One morning, Anders wakes to find that his skin has turned dark, his reflection a stranger to him. At first
he tells only Oona, an old friend, newly a lover. Soon, reports of similar occurrences surface across the
land. Some see in the transformations the long-dreaded overturning of an established order, to be
resisted to a bitter end. In many, like Anders’s father and Oona’s mother, a sense of profound loss wars
with profound love. As the bond between Anders and Oona deepens, change takes on a different
shading: a chance to see one another, face to face, anew.
About The Author
Mohsin Hamid writes regularly for The New York Times, the Guardian and the New York
Review of Books, and is the author of Exit West, The Reluctant Fundamentalist, Moth Smoke,
How to Get Filthy Rich in Rising Asia and Discontent and its Civilizations. Born and mostly
raised in Lahore, he has since lived between Lahore, London and New York.
Firstly, thank you to Anne at Random Things Tours for organising the your and proving me a copy of the book with a request for an honest review.
Every now and again, I read a book which makes me want to abandon my career and go back to university to do that masters in comparative literature that I’ve always wanted to do. The Last White Man was such a book. I don’t feel like I can do the profound themes justice in this blog review.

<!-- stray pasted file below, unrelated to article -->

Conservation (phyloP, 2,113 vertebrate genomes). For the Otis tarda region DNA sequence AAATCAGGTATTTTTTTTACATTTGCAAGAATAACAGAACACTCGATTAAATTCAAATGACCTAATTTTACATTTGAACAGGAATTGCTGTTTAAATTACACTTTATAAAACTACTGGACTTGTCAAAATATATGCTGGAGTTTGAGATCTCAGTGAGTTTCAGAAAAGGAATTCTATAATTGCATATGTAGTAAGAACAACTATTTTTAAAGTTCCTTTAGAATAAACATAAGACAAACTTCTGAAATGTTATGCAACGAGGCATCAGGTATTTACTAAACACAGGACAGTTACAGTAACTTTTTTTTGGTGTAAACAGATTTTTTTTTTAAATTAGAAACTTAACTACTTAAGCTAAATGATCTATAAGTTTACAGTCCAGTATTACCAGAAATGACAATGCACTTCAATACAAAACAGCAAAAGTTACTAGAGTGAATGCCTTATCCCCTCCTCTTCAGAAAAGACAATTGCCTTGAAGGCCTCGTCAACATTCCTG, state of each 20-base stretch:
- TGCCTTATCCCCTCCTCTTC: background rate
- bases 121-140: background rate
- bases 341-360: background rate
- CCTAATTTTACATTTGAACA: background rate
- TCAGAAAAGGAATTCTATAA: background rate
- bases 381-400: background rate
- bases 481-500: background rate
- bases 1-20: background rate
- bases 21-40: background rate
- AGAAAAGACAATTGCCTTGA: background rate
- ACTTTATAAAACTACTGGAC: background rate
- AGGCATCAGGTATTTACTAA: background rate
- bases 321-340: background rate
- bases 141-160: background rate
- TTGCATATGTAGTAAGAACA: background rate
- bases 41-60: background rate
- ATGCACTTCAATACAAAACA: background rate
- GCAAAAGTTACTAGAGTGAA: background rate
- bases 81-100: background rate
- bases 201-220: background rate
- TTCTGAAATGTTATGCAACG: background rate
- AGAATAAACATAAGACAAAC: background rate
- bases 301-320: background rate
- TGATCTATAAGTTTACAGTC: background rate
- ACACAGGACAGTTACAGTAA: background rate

The Last White Man is a phenomenal exploration of race. The book digs deep, in only 180 pages, to examine how race is tied to our own identity and the way others view us. What struck me was how when Anders skin turned dark, it was like others thought his personality had changed too. The book challenged your perception of the intersection between race, self and perspective which really made me think.
The long and languid sentences, with an abundance of commas, was initially off-putting for me. However, as I continued to read, the book took on an immersive quality and the lyricism of the prose was reminiscent of verbal storytelling, adding to the sense of The Last White Man being a commentary about society today. I feel this would work well as an audiobook – if you are prepared to pay attention to really absorb the power of Hamid’s writing.
If you enjoy literary fiction particularly about race and identity, I would highly recommend this book to you!